1. You might need to work on your tire mounting techique. There are various online sources on proper way to mount a tire. Basically hold the wheel against your gut and work the tire onto the rim so the last few inches are on the outside of the wheel(not the part against your gut). As you work the tire around the rim, it's very important to get the tire bead in the center of the rim as that is the deepest part. It allows the most room the mount the last few inches...

    2. If your techique is good, than you might have a bad tire/rim combination......not all tires work with certain rims...

    Others might disagree but I will never use a tire that needs a lever to mount....I'd hate to be stuck somewhere with a tire that won't go on the rim..
    I agree with everything said about technique. However, I never hesitate to use tire levers, because they are a tool intended to make this job easier, so why not use them. Just take care not to pinch the tube. I carry two plastic levers in my tiny seat pack and they take up virtually no space and weigh next to nothing. I tend to use them more on the road than at home, mainly because when I'm changing a tire on the road, I'm feeling some sort of time pressure (others in ride, late for work on the commute, etc.).

  8. #8
    Old and Fixed, Moderator
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    Quote Originally Posted by Camilo
    I agree with everything said about technique. However, I never hesitate to use tire levers, because they are a tool intended to make this job easier, so why not use them. Just take care not to pinch the tube. I carry two plastic levers in my tiny seat pack and they take up virtually no space and weigh next to nothing. I tend to use them more on the road than at home, mainly because when I'm changing a tire on the road, I'm feeling some sort of time pressure (others in ride, late for work on the commute, etc.).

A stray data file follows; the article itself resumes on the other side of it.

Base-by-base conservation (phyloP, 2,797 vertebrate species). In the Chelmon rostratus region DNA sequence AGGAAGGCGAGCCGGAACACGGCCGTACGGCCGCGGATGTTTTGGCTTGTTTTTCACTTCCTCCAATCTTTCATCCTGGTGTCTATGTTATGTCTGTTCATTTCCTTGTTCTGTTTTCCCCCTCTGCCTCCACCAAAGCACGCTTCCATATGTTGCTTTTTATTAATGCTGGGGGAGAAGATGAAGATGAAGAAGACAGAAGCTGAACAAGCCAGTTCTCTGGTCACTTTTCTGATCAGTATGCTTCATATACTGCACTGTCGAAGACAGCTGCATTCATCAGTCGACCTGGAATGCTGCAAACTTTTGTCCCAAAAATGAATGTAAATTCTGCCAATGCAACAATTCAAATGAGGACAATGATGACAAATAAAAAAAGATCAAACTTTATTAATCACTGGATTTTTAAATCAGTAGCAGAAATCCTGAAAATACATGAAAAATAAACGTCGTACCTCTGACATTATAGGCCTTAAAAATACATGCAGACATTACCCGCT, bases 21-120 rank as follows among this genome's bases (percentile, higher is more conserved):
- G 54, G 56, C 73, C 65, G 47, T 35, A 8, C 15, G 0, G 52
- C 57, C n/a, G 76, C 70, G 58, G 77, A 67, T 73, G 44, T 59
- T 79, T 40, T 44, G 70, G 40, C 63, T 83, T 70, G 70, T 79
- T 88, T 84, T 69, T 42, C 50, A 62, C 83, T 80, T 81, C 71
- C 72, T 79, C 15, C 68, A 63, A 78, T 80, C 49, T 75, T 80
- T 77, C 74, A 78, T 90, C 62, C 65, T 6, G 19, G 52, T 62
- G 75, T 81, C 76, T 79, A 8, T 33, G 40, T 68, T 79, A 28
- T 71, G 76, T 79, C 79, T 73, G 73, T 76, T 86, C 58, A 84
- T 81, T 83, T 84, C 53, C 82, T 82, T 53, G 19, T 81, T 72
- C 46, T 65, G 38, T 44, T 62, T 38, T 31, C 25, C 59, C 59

I hear you....I carry and use levers but I only use them to remove the tire...not to mount.... A tire can safely be mounted using the lever but personally, I'd rather not risk puncturing a new tube in doing so...
    Dave Hickey/ Fort Worth

    My 3Rensho Blog: http://vintage3rensholove.blogspot.com/

  9. #9
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    Put on your gloves and roll the last few inches. Two hands on the tire and roll towards the rim.. Or a worse idea is find a tire that fits your rim better. Some slip on like Cinderella's slipper.

  10. #10
    Big is relative
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    I put a new set of Conti Gatorskin Ultras on my training wheelset today. The rear has a Mavic Open Sport rim and I needed a tire lever. The front is a CPX33 and I only needed my thumbs. For whatever reason.
    Retired sailor

  11. #11
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    Use the butt of your hand to roll the tire on. Work on one side and then the other to get that last 4 or 5 inches on. You shouldn't need a tire lever unless you got weak hands.

  12. #12
    still shedding season
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    Quote Originally Posted by Kerry Irons
    The first thing to do is to make sure that you have centered the bead of the tire in the rim before you try to get that last bit on.
    Just to clarify, make sure the bead is in the middle of the rim (where the spokes are) because that's the smallest diameter of the rim - at least that's what I think you're saying and it does help. This, Velox-type rim strips and putting some baby powder on your tubes so they slide a little easier all help.

    I have wire-beaded tires on my old bike that are really tight. I'm able to get really close without using a lever, but this one was a huge help for the last few inches - "normal" levers would break. You only need one of these levers, and mine stays in the saddle bag on this bike.